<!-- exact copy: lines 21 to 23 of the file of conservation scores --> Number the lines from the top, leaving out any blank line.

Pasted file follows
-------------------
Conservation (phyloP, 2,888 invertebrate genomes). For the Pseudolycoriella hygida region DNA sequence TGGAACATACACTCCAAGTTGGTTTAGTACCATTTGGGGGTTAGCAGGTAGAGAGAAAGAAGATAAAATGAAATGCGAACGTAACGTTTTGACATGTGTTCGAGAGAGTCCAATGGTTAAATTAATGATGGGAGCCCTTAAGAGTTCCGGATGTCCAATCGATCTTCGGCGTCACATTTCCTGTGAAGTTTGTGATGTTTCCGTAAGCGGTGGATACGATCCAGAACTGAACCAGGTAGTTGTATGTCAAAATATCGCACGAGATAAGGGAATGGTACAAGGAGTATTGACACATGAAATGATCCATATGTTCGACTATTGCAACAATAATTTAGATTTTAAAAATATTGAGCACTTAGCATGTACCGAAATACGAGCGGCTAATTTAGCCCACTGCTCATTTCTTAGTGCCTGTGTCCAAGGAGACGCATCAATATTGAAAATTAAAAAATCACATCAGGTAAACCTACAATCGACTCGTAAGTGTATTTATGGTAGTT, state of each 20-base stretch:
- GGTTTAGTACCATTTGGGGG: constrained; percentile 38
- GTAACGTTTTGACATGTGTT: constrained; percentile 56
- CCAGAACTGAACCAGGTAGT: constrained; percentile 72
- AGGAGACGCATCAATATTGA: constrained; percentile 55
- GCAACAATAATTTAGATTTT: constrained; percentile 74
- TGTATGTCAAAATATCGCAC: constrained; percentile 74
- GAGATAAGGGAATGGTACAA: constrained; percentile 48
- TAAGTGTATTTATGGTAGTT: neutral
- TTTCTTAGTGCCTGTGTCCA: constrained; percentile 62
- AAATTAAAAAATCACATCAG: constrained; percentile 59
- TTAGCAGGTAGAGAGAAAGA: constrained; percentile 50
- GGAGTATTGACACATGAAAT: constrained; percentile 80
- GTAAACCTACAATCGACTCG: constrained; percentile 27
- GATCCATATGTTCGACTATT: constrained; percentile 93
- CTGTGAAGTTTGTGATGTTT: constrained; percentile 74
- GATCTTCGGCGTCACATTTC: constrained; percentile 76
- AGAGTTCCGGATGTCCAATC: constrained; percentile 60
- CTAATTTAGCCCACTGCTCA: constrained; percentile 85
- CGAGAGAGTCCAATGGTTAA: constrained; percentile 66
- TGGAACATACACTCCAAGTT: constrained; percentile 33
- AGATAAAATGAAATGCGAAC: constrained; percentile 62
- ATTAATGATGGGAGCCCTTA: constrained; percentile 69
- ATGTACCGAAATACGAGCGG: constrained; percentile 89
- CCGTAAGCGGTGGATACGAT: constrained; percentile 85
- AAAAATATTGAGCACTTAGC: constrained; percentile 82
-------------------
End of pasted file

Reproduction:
- TGGAACATACACTCCAAGTT: constrained; percentile 33
- AGATAAAATGAAATGCGAAC: constrained; percentile 62
- ATTAATGATGGGAGCCCTTA: constrained; percentile 69